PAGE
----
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Brown: DHS Overstays Report a Good First Step Toward Transparency and Metrics

Washington, D.C. – The new report released last night by the Department of Homeland Security (DHS) is a good first step toward increasing transparency and sharing information on border enforcement efforts that must continue, said Theresa Cardinal Brown, director of immigration policy at the Bipartisan Policy Center and a former DHS official. Brown added:

“Although limited and incomplete, this is a good start by DHS on reporting on visa overstays. Consistent reporting like this, over time, on overstays and other metrics is essential for the public and policymakers to understand whether and how our immigration enforcement efforts are working and where to direct resources for the greatest impact.

“Some may be alarmed that the report puts the number of suspected overstays at more than 400,000 people in fiscal year 2015. In fact, this is more than the total number of border apprehensions in the last year, and reinforces the view that a large portion of the unauthorized population entered on visas and did not depart. This remains a major hurdle for effective immigration enforcement. However, statistics show the vast majority of visitors to the United States abide by the terms of their admission and leave on time, and another recent report suggests that the overall number of unauthorized immigrants is decreasing.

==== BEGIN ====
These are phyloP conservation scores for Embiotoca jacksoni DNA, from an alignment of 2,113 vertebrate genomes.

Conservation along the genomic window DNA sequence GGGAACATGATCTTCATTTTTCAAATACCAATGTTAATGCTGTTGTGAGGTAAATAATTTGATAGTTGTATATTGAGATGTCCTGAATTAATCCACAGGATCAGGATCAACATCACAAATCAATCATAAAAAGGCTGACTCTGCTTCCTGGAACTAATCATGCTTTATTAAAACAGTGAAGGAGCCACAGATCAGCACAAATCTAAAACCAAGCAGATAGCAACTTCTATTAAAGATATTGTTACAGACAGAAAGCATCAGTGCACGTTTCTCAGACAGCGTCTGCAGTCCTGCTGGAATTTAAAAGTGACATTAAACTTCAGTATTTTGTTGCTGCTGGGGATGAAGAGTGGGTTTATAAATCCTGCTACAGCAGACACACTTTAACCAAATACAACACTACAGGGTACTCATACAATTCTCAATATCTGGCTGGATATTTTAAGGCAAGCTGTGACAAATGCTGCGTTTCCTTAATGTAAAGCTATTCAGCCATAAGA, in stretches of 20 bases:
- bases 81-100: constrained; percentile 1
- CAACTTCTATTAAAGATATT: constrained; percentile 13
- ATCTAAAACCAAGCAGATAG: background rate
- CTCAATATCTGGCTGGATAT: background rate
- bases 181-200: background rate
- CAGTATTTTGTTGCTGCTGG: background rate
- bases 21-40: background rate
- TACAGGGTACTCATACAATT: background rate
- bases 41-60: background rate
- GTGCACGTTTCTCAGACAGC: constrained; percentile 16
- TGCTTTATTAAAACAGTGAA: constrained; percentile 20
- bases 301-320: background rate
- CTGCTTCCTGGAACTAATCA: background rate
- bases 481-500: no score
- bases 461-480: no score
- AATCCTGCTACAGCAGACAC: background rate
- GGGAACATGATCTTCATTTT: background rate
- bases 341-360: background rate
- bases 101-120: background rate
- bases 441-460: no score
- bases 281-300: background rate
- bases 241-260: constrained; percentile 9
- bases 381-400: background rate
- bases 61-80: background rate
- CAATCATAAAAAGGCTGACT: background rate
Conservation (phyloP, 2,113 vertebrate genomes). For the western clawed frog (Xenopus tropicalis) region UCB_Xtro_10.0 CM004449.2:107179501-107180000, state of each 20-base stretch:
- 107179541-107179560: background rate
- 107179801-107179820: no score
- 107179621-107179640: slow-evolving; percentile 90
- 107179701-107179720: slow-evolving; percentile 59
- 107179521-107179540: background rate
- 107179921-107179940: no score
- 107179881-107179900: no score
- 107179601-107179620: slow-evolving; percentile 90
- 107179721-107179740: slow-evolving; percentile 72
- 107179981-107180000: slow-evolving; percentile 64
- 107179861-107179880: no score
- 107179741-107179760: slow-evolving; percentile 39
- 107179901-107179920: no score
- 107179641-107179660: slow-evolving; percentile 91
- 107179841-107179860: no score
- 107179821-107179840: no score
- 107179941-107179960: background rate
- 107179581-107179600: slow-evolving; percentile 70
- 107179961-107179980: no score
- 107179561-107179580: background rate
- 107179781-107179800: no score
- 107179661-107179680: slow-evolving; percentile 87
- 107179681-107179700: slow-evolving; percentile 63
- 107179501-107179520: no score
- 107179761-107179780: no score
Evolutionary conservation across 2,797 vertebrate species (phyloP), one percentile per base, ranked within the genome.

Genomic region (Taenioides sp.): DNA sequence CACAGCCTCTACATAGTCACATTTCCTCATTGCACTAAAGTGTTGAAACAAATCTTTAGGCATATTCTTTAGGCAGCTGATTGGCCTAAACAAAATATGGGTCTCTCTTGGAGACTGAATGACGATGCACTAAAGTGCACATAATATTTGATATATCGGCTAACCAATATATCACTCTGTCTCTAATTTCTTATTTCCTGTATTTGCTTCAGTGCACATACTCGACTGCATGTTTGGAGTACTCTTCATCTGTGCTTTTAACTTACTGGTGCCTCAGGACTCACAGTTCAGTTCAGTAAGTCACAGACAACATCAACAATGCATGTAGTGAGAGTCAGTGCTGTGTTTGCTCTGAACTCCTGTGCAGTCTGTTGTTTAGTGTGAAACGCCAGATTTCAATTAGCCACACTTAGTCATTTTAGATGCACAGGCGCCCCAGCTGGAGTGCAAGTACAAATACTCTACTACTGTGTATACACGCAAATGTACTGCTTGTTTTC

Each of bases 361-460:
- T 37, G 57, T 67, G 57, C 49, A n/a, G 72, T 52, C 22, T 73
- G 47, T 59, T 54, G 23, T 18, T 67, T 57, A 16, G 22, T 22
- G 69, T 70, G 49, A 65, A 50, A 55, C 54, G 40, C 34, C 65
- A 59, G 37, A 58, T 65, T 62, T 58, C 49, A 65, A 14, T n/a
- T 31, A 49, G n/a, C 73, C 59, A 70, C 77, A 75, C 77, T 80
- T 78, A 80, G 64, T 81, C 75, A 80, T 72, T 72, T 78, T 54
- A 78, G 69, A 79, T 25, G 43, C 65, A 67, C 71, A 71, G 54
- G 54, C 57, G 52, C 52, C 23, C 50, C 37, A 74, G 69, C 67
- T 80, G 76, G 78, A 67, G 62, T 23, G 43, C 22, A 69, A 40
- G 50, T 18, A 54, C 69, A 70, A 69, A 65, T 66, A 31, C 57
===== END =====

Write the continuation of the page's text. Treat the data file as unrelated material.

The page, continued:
“This DHS report will likely reignite calls for an ‘entry-exit’ system to track temporary visa holders. Because people enter and depart the United States in many locations and by many means, implementing such a system would be extremely complex, with technological, logistical, staffing, and physical infrastructure challenges.

“Developing a more comprehensive entry-exit system may help identify overstayers and allow penalties for those who depart and later try to return legally, but would not assist with addressing those who remain within our borders. Ultimately, that is a matter of enforcement resources and priorities, and underscores the need for a legislative solution on immigration.”

Theresa Cardinal Brown is available for comment.